FIG. 1 is a diagram of a client configuring a router using an agent in response to an application request. User 100 uses client 110 to execute application 120. Client 110 is connected to router 150, which communicates with computer network 165 (e.g. the Internet). For example, client 110 may be a laptop computer with a gaming application installed, which interfaces with a wireless home router that is connected to the Internet. In this example, the gaming application requests a port assignment in order for the gaming application to exchange streaming data with a web host on the Internet.

When user 100 invokes application 120, application 120 identifies resources and, in the example shown in FIG. 1, determines that it requires a port to send and receive data. Application 120 sends request 122 to driver 125 that corresponds to the required port. Since application 120 has not yet been assigned to the required port, driver 125 sends resource request 128 agent 130, which is a resource management tool. Agent 130 accesses table store 132 to determine whether user 100 has previously authorized application 120 for the requested resource. Table store 132 includes a list of previously authorized resource entries in order for agent 130 to forgo requesting authorization from user 100 each time that it receives subsequent requests from application 120. In one embodiment, for security reasons, agent 130 may be configured to request resource authorization from user 100 for each request it receives from application 120, regardless of previous authorizations. Table store 132 may be stored on a nonvolatile storage area, such as a computer hard drive.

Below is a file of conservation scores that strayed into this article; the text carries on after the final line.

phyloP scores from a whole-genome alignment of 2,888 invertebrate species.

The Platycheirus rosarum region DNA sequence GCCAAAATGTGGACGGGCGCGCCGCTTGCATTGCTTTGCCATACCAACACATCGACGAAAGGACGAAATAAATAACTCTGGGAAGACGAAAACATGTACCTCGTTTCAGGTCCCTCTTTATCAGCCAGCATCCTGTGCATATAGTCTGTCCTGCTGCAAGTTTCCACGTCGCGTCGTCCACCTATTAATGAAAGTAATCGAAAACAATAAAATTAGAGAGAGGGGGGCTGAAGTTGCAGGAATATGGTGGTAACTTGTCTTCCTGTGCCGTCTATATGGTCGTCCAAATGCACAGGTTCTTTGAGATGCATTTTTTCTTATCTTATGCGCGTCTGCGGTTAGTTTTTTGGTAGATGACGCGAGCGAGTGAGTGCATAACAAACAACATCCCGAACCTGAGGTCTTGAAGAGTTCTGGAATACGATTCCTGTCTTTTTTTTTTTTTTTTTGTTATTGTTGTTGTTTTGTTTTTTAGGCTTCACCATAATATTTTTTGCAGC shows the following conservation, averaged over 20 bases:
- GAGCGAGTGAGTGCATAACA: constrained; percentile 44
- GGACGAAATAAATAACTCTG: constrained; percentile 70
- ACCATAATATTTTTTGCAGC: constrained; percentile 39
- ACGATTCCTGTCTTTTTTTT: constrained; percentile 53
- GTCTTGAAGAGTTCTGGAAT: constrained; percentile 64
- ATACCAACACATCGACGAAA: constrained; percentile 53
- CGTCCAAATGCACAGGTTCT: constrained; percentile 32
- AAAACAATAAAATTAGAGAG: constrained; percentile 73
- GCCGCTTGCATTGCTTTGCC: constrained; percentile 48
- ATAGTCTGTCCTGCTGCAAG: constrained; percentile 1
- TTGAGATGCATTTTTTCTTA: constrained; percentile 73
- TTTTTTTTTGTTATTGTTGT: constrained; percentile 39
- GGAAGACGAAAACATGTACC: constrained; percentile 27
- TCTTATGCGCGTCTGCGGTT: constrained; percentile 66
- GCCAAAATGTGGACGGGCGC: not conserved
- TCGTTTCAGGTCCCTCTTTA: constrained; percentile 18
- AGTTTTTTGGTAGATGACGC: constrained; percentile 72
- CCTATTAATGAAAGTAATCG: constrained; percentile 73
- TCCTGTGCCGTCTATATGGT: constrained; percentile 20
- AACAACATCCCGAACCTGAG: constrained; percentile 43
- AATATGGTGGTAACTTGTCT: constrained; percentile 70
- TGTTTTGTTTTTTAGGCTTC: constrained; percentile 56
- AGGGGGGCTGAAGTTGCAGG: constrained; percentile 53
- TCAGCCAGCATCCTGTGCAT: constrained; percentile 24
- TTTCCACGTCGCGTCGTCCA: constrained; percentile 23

When agent 130 determines that it does not have a corresponding authorized resource entry in table store 132, agent 130 sends authorization request 135 to user 100. In turn, user 100 provides authorization response 138 to agent 130 that authorizes application 120 to use the requested resource.

As a result, agent 130 sends configuration request 140 to router 150 requesting the router to configure one or more router parameters. For example, configuration request 140 may include a request for router 150 to assign a gaming port to client 110. Router 150 identifies client 110, and uses policy store 155 to determine whether configuration request 140 is valid. For example, a home router may be configured to assign a gaming port to a child's computer only between the hours of 8:00 pm and 10:00 pm. Policy store 155 may be stored on a volatile storage area, such as internal memory.

Router 150 sends configuration response 160 to client 110 informing client 110 that router 150 approved configuration request 140. The example shown in FIG. 1 shows that router 150 assigns port 180 to client 110. In addition, client 110 assigns port 190 to application 120. As such, application 120 exchanges data 170 with computer network 165 through client 110's port 190 and router 150's port 180. When application 120 terminates, client 110 closes port 190 and router 150 closes port 180.

FIG. 2 is a flowchart showing steps taken in a client downloading an agent and using the agent to configure one or more router parameters for use in communicating with a computer network. Once the agent is installed, the client uses the agent to send configuration requests (e.g., a port assignment request) to a router, which configures one or more router parameters based upon one or more router policies.